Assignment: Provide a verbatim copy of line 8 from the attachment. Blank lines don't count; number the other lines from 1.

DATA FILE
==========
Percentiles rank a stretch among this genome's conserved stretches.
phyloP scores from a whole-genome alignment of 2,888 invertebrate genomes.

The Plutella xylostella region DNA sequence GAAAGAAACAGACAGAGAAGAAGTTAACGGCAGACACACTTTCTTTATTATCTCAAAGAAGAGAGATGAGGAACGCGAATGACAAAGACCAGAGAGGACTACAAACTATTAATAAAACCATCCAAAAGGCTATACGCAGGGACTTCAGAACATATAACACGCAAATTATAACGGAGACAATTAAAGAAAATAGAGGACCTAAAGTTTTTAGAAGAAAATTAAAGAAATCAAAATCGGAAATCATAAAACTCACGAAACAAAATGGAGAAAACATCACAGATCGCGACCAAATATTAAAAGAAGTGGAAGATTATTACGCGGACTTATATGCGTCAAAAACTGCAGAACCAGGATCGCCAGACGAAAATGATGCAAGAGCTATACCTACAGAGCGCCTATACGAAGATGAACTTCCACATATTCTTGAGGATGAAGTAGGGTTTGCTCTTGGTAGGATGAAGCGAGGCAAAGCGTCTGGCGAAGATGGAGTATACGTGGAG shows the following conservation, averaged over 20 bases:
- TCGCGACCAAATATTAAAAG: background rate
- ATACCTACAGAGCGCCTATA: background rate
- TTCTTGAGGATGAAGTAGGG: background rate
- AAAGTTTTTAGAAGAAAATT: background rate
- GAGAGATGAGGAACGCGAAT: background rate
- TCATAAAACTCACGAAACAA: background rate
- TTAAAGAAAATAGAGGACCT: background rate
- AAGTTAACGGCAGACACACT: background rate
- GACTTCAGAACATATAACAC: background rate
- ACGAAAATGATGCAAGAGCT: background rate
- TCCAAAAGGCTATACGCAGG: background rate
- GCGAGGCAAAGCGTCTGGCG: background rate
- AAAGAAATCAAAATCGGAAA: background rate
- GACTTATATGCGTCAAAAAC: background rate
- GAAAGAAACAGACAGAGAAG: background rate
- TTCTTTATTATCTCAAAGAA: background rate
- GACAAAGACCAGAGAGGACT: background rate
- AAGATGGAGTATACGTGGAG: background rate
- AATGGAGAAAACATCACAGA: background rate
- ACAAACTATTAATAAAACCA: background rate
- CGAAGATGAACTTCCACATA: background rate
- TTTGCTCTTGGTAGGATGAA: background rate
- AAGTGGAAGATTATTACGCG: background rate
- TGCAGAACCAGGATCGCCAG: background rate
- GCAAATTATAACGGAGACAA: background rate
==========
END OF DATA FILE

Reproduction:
- GAGAGATGAGGAACGCGAAT: background rate